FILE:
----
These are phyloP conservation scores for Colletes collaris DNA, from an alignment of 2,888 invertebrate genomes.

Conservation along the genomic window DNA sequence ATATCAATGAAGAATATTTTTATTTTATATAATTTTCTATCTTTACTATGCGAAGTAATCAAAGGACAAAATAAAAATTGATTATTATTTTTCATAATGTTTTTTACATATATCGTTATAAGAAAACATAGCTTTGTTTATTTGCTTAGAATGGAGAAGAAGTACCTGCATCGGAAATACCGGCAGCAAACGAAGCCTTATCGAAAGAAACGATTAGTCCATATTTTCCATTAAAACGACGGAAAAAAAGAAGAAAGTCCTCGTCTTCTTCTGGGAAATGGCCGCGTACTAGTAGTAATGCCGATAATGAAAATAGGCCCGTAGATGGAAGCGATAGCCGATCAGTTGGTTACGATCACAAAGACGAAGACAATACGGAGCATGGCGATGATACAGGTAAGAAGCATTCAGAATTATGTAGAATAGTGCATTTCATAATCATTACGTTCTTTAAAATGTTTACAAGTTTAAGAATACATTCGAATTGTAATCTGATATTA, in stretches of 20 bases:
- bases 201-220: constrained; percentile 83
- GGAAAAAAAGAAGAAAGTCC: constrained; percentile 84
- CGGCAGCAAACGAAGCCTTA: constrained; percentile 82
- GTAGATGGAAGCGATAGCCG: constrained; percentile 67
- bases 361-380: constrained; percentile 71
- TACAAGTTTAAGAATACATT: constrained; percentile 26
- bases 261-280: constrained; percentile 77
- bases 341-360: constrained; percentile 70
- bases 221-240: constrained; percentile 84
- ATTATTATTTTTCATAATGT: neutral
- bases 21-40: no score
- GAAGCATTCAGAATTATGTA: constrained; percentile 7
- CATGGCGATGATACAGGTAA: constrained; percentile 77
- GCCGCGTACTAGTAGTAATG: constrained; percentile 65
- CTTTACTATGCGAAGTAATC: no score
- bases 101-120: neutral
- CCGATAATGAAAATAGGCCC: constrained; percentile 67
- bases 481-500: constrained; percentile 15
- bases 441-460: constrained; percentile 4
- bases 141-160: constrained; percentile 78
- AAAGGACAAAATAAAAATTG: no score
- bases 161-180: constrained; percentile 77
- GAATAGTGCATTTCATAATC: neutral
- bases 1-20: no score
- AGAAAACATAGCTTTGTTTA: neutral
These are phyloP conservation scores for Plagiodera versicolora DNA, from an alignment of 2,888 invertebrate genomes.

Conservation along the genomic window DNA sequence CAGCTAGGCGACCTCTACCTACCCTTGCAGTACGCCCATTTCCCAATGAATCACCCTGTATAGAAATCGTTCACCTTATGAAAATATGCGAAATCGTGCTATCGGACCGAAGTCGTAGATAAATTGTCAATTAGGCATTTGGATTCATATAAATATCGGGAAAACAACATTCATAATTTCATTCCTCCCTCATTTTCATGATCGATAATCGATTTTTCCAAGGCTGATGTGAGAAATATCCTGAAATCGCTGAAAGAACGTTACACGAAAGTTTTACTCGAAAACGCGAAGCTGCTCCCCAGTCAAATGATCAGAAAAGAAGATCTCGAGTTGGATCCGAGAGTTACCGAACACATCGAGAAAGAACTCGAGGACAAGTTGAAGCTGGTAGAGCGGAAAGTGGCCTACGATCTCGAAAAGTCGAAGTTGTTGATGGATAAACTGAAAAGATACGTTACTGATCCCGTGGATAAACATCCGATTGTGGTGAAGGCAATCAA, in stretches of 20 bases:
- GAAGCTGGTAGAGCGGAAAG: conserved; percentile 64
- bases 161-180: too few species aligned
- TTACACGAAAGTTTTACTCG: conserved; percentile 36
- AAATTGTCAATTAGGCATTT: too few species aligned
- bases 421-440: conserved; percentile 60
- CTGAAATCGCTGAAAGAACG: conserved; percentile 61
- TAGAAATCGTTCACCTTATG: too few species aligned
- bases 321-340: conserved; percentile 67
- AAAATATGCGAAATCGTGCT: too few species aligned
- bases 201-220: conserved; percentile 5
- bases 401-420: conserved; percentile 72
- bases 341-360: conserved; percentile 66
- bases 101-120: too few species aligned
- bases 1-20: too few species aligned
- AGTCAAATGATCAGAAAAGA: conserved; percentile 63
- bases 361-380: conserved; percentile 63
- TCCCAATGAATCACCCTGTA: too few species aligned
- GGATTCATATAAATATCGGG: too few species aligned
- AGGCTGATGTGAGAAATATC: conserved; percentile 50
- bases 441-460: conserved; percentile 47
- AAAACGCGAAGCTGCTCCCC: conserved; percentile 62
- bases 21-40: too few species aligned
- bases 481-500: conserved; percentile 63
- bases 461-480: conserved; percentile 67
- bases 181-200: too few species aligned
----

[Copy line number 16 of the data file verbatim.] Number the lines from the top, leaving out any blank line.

- GCCGCGTACTAGTAGTAATG: constrained; percentile 65